The still unfolding story of Elor Azaria is only the latest saga reflecting the difficulties faced by Israel, and the struggle of officials and others to deal with contending values and aspirations.

 
Azaria was an IDF draftee who became the center of events that seem to have been beyond the capacity of him or his family to manage with any elegance or success.
 
He was found guilty of the unnecessary killing of a Palestinian who had been intent on killing Israelis, and was rendered inert and dying when Azaria administered a fatal shot to his head.
 
Involved in judicial proceedings and a media circus that have so far consumed the better part of a year, and are still pending the prospect of appeal is a court martial's verdict that Azaria killed without justification or reliable explanation. 
 
The judge who chaired the court martial was clear in her verdict of guilt, but revealed considerable ambivalence in explaining the sentence which came a month later. She reviewed the serious nature of the charge and the verdict, but also the hitherto clean record of Azaria and the pressures imposed on soldiers stationed in areas subject to frequent attacks. Her reading of the court's reasoning went on for more than a half hour of back and forth between the pros and cons of a heavy or light punishment, and ended up with a sentence of 18 months, an additional suspended sentence of a year pending behavior, and reduction in rank from sergeant to private.
 
Immediately after the sentencing right wing politicians demanded a pardon by the President or the Commanding General. Family representatives said they would appeal both the verdict and the sentencing, and Azaria himself continued his practice of silence, with a smile plastered on his face, and relying on others to manage his fate.
 
One commentator viewed the light sentence as the effort of the court to save Azaria from himself, hoping perhaps that he'd accept the sentence as fair, and forego an appeal. (In Israel the prosecution as well as the defense can appeal. If the defense appeals, the prosecutor may file a counter appeal, and the final sentence may be greater or less than what the court had originally determined.)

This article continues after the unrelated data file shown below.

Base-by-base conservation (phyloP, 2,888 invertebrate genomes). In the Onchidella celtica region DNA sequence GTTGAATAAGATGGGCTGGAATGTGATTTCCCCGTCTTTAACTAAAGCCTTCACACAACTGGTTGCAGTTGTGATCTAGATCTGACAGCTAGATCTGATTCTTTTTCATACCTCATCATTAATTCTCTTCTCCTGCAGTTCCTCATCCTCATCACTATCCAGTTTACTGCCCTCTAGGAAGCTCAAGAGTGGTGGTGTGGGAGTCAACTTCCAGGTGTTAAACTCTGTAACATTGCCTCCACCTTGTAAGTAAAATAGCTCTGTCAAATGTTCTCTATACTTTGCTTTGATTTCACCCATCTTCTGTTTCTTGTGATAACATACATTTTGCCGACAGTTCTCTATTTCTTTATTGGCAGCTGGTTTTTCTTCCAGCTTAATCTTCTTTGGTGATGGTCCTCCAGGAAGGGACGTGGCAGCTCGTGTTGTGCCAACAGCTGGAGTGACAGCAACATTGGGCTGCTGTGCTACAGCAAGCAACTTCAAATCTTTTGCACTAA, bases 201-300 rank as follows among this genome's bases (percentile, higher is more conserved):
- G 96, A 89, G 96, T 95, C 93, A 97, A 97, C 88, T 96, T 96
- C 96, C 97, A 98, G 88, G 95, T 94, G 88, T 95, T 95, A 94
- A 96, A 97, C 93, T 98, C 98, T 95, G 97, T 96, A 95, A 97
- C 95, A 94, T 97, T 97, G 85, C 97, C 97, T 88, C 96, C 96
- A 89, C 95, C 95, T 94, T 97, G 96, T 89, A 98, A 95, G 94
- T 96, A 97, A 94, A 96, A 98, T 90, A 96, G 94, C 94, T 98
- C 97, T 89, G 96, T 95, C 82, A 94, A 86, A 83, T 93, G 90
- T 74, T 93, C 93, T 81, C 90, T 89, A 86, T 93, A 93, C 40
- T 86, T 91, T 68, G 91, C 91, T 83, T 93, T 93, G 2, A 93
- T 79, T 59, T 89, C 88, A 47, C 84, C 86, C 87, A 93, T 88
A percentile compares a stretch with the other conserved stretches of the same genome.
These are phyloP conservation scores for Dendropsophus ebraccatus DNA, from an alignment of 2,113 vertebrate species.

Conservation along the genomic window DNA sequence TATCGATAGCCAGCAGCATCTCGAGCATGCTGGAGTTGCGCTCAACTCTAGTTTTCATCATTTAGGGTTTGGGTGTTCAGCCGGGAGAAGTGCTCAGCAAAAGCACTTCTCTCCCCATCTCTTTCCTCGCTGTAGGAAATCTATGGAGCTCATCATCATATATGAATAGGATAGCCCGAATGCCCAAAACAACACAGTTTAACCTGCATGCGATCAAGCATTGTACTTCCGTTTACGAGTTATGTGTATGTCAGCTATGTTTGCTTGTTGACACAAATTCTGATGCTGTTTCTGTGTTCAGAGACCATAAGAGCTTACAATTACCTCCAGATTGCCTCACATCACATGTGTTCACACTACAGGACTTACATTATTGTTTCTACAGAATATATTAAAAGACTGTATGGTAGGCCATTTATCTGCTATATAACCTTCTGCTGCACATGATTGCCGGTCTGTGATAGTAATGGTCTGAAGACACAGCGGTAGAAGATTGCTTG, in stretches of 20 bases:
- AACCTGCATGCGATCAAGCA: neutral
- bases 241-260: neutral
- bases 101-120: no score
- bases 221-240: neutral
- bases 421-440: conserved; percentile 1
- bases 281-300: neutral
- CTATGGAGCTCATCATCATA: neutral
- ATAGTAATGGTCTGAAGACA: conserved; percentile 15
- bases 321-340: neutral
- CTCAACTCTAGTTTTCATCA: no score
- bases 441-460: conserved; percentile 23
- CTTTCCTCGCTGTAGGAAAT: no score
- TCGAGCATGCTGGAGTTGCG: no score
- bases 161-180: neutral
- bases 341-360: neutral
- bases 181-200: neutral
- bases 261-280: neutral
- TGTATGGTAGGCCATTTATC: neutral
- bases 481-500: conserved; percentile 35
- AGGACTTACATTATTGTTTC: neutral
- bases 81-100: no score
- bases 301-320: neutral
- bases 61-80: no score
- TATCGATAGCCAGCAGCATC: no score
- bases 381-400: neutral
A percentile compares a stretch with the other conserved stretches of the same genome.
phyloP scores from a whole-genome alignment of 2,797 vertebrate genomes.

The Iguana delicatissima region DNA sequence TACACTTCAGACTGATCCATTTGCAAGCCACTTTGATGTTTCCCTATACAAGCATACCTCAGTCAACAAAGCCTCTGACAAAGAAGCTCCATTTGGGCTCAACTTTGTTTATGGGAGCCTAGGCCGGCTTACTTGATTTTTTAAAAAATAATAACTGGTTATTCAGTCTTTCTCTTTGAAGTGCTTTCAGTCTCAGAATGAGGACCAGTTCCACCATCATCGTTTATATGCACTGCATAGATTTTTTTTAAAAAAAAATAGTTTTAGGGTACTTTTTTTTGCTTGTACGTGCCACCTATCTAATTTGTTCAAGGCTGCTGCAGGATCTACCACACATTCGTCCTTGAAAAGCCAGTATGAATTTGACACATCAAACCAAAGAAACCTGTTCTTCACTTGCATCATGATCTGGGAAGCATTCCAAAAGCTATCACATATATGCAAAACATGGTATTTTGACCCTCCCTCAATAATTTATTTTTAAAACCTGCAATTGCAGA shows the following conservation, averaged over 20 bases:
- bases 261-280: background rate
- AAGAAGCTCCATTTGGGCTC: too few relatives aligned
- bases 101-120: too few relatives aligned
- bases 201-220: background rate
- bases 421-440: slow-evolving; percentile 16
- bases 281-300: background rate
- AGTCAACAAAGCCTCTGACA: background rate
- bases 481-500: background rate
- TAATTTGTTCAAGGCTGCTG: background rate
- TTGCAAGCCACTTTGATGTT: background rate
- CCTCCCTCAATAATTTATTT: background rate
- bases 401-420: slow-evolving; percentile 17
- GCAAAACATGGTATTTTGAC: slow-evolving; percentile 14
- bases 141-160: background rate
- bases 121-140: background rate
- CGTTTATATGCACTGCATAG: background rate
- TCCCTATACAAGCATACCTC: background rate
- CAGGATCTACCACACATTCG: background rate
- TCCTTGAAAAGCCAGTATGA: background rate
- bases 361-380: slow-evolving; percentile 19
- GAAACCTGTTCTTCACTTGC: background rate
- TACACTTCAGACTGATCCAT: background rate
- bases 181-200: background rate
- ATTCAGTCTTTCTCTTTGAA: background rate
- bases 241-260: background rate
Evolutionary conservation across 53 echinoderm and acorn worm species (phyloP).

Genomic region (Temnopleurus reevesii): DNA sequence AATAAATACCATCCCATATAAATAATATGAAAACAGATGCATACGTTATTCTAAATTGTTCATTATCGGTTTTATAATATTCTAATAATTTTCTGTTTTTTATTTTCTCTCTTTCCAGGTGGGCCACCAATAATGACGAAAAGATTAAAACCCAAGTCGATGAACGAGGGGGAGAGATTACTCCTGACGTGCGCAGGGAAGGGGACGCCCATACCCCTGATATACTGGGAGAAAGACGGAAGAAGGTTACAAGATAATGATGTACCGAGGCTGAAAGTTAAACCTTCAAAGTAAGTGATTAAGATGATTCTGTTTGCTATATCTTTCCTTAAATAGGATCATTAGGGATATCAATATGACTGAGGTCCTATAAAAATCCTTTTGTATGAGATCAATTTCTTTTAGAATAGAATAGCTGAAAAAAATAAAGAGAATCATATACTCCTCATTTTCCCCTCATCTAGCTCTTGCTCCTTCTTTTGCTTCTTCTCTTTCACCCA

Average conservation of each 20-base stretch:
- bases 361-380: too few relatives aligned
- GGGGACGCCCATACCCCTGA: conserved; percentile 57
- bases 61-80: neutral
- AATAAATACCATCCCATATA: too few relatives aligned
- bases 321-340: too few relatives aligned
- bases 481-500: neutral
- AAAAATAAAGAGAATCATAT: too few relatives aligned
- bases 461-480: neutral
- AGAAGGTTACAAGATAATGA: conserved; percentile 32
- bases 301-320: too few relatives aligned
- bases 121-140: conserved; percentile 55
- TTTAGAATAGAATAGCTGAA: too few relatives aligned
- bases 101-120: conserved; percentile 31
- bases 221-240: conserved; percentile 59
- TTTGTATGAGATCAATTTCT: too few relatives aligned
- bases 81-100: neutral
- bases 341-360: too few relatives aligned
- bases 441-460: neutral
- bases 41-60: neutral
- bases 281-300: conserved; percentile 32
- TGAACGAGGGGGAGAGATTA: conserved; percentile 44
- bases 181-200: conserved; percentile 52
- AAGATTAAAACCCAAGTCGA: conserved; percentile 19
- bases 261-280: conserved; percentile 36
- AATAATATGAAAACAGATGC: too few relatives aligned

The matter occupied virtually all of a day's media, with statements from military, political, and others returning to well known themes that the soldiers of the IDF are our children who must be protected from the politicians who haven't solved the nation's problems, and counter assertions that they are not children when assigned to duty, but have been through extensive training in the needs of national defense and the norms of the IDF that forbid unnecessary violence. 
 
Azaria is far from the first, and is unlikely to be the last Israeli soldier or security operative accused of improper action toward individuals who acted against Israel,  were perceived as a threat, acted suspiciously, were hapless Arabs in the wrong place at the wrong time, or became the targets of hyped up Israelis who acted improperly.
 
Among the prominent cases in a long history
  • Several instances during the 1948 war, including an attack by a paramilitary unit on the village of Deir Yassin, which is variously described as a response to fire from the village or the unnecessary killing of civilians.
  • The killing of civilians living in Kfar Kassem in 1956, when they seemingly violated a curfew imposed by the military government of the time. The residents are unlikely to have known about the curfew, but were mowed down by Border Police as they returned from their fields.